When you want to highlight your smile, perhaps you whiten your teeth or choose a flattering shade of lipstick. But what about the health of your gums? After all, inflammation of gum tissue is far from attractive. Even in the early stages of gum disease—which is caused by plaque deposits that aren’t removed with proper oral hygiene—you may have bad breath, your teeth may appear to be unnaturally long due to receding gums, and your gums may bleed or look red, puffy and shiny instead of pink, firm and stippled (which means they should look textured with tiny bumps).

“Gum disease is very common,” says Dr. Sayed Mirbod, a periodontist in Halifax and president of the Canadian Academy of Periodontology. “It has become the main reason patients lose their teeth, surpassing cavities and the fracture of root canal–treated teeth.” Today’s advanced dental care is helping us to keep our nat­ural teeth in good condition for longer—but poor gum health can still be our dental downfall. And that’s not all: Gum inflammation is also associated with cardiovascular disease, uncontrolled diabetes, lung disease, pneumonia, rheumatoid arthritis and, in women who are pregnant, preterm and low-birthweight babies. Researchers are still looking at some of these causal relationships, but the links are there.

Fully one third of Canadians age 20 or over have early-stage gum disease, which is called gingivitis. Another fifth have perio­dontitis (moderate to severe gum disease). The prevalence goes up with age, though even children can have what’s called aggressive periodontitis; about 70 percent of Canadians will eventually have some degree of gum disease in their lifetime.

Unless you know what symptoms to look for, gum disease can be silent for several years in its early stages. Yet that is when it’s most reversible. As untreated gingivitis gets worse—progressing to perio­dontitis and infecting the bone and tissues holding your teeth in place—you can experience bleeding, pain, loose teeth and gaps between your teeth. Chewing becomes difficult and tooth loss is possible. Once gum disease progresses from gingivitis to this more advanced periodontal disease, it is no longer reversible. At this point, tooth loss is unavoidable, and lifelong maintenance in a dental care office will be required.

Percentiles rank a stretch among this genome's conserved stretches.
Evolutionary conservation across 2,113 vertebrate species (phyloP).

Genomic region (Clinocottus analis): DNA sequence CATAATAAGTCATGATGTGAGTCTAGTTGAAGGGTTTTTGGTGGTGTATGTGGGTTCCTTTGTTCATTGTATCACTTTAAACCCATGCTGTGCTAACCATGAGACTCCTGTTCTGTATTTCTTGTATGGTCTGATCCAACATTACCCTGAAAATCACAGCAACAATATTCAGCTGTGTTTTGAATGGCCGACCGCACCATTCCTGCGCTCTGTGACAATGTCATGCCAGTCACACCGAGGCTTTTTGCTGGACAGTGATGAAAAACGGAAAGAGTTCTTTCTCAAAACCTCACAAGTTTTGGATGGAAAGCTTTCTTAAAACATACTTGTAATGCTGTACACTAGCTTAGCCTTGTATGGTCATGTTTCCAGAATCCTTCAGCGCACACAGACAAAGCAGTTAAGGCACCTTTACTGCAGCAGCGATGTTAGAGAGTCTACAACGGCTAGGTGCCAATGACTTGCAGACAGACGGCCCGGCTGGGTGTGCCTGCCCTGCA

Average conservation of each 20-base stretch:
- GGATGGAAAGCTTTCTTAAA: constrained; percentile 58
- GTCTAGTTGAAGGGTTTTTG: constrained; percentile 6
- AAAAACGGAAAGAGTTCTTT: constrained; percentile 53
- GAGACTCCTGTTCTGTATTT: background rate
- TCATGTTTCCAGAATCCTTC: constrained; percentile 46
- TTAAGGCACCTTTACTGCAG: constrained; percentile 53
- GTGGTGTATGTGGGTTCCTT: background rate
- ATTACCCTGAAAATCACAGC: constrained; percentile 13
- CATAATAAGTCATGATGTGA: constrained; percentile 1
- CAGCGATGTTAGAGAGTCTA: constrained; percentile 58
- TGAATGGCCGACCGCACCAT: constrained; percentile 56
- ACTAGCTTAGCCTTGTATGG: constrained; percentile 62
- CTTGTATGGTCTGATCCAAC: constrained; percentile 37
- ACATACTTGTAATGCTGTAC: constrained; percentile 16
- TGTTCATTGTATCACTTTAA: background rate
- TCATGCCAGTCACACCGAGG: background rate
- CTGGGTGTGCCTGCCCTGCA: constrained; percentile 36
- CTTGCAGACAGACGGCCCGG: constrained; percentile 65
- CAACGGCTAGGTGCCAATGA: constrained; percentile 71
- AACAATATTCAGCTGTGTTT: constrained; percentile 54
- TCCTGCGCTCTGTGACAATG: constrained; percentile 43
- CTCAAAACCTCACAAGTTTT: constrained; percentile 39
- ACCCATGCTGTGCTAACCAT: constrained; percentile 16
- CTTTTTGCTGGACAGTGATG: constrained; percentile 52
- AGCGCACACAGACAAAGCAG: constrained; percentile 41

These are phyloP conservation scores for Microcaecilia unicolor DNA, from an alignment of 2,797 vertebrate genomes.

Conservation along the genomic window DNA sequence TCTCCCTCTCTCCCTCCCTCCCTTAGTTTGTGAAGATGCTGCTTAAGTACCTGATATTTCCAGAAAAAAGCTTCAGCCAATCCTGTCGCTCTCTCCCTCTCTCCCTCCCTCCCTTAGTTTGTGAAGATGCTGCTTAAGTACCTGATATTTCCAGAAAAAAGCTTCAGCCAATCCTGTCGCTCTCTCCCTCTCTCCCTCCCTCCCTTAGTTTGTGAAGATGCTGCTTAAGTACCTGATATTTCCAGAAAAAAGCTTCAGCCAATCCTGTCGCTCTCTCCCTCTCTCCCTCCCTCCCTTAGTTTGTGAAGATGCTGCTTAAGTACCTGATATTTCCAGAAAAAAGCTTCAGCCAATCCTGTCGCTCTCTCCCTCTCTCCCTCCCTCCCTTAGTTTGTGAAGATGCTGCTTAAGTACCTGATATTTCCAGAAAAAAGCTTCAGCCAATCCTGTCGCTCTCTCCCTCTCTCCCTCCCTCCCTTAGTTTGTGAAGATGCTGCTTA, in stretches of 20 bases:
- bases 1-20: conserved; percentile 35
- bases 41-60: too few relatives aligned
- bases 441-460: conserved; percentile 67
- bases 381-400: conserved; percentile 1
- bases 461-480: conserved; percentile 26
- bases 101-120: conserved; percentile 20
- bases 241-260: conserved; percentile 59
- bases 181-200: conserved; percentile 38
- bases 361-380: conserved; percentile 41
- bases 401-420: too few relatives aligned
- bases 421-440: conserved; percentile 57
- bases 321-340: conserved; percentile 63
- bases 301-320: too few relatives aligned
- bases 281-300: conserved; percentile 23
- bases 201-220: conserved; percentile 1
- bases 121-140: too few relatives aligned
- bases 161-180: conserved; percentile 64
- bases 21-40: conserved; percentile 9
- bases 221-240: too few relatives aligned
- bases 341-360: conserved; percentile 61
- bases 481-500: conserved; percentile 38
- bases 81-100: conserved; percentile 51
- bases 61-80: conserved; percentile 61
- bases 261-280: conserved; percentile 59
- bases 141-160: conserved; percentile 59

Src:  www.besthealthmag.ca


Fluoride and Your Child

Monday, November 19th, 2018

Fluoride is a mineral found in soil, water (both fresh and salt) and various foods. It has a positive effect on oral health by making teeth more resistant to decay. Fluoride can also prevent or even reverse tooth decay that has started.

Fluorides are used by communities as a public health measure to adjust the concentration of fluoride in drinking water to an optimum level (community water fluoridation); by individuals in the form of toothpastes, rinses, lozenges, chewable tablets, drops; and by the dental profession in the professional application of gels, foams and varnishes.

The availability of fluorides from a variety of sources must be taken into account before embarking on a specific course of fluoride delivery. This is particularly important for children under the age of 6, where exposure to more fluoride than is required to simply prevent dental caries can cause dental fluorosis. Provided that the total daily intake of fluoride is carefully monitored, fluoride is considered to be a most important health measure in maintaining oral health.

Your dentist is able to assess your child’s risk of developing tooth decay and advise you of an appropriate level of fluoride protection.

 

Src: www.cda-adc.ca/en/oral_health/cfyt/dental_care_children/fluoride.asp


Is it better to floss before or after brushing my teeth?

Monday, November 19th, 2018

Great question. Alas, surprisingly few studies address it directly. Based on existing evidence, flossing first isn’t necessarily better for oral health than the other way around.